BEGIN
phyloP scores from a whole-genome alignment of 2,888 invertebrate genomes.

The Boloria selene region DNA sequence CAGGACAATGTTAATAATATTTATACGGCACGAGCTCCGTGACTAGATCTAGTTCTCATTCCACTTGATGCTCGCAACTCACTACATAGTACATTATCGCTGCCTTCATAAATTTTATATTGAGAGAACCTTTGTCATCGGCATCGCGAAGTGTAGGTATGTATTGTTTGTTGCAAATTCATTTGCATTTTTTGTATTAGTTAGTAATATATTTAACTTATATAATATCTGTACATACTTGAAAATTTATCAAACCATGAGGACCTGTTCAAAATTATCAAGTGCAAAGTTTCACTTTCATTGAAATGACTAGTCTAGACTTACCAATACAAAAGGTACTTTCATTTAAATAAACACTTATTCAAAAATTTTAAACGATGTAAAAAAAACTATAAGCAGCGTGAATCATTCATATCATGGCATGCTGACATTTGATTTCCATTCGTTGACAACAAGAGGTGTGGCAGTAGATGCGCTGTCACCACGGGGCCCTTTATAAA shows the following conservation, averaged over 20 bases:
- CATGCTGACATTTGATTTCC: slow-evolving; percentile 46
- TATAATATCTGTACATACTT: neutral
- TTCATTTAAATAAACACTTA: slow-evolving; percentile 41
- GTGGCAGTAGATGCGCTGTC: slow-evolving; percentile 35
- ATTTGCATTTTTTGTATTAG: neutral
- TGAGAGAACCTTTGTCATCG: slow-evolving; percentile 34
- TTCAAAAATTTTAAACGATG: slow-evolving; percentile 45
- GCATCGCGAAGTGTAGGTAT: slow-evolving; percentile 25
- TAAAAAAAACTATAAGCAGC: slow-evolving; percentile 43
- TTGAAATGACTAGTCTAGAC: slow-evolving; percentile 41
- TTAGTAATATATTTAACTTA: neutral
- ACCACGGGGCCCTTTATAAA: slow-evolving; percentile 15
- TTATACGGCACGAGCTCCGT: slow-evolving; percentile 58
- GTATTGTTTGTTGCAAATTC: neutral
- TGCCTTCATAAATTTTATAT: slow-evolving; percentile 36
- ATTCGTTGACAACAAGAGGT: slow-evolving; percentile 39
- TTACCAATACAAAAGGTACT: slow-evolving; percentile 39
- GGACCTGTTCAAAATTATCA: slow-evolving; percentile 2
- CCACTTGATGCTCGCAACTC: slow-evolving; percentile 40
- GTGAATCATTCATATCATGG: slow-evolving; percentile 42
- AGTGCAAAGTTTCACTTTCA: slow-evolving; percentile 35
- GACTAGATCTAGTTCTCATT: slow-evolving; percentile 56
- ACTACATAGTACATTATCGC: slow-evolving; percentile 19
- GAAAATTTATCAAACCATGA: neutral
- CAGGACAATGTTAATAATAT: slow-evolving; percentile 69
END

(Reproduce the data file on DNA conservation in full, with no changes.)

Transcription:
phyloP scores from a whole-genome alignment of 2,888 invertebrate genomes.

The Boloria selene region DNA sequence CAGGACAATGTTAATAATATTTATACGGCACGAGCTCCGTGACTAGATCTAGTTCTCATTCCACTTGATGCTCGCAACTCACTACATAGTACATTATCGCTGCCTTCATAAATTTTATATTGAGAGAACCTTTGTCATCGGCATCGCGAAGTGTAGGTATGTATTGTTTGTTGCAAATTCATTTGCATTTTTTGTATTAGTTAGTAATATATTTAACTTATATAATATCTGTACATACTTGAAAATTTATCAAACCATGAGGACCTGTTCAAAATTATCAAGTGCAAAGTTTCACTTTCATTGAAATGACTAGTCTAGACTTACCAATACAAAAGGTACTTTCATTTAAATAAACACTTATTCAAAAATTTTAAACGATGTAAAAAAAACTATAAGCAGCGTGAATCATTCATATCATGGCATGCTGACATTTGATTTCCATTCGTTGACAACAAGAGGTGTGGCAGTAGATGCGCTGTCACCACGGGGCCCTTTATAAA shows the following conservation, averaged over 20 bases:
- CATGCTGACATTTGATTTCC: slow-evolving; percentile 46
- TATAATATCTGTACATACTT: neutral
- TTCATTTAAATAAACACTTA: slow-evolving; percentile 41
- GTGGCAGTAGATGCGCTGTC: slow-evolving; percentile 35
- ATTTGCATTTTTTGTATTAG: neutral
- TGAGAGAACCTTTGTCATCG: slow-evolving; percentile 34
- TTCAAAAATTTTAAACGATG: slow-evolving; percentile 45
- GCATCGCGAAGTGTAGGTAT: slow-evolving; percentile 25
- TAAAAAAAACTATAAGCAGC: slow-evolving; percentile 43
- TTGAAATGACTAGTCTAGAC: slow-evolving; percentile 41
- TTAGTAATATATTTAACTTA: neutral
- ACCACGGGGCCCTTTATAAA: slow-evolving; percentile 15
- TTATACGGCACGAGCTCCGT: slow-evolving; percentile 58
- GTATTGTTTGTTGCAAATTC: neutral
- TGCCTTCATAAATTTTATAT: slow-evolving; percentile 36
- ATTCGTTGACAACAAGAGGT: slow-evolving; percentile 39
- TTACCAATACAAAAGGTACT: slow-evolving; percentile 39
- GGACCTGTTCAAAATTATCA: slow-evolving; percentile 2
- CCACTTGATGCTCGCAACTC: slow-evolving; percentile 40
- GTGAATCATTCATATCATGG: slow-evolving; percentile 42
- AGTGCAAAGTTTCACTTTCA: slow-evolving; percentile 35
- GACTAGATCTAGTTCTCATT: slow-evolving; percentile 56
- ACTACATAGTACATTATCGC: slow-evolving; percentile 19
- GAAAATTTATCAAACCATGA: neutral
- CAGGACAATGTTAATAATAT: slow-evolving; percentile 69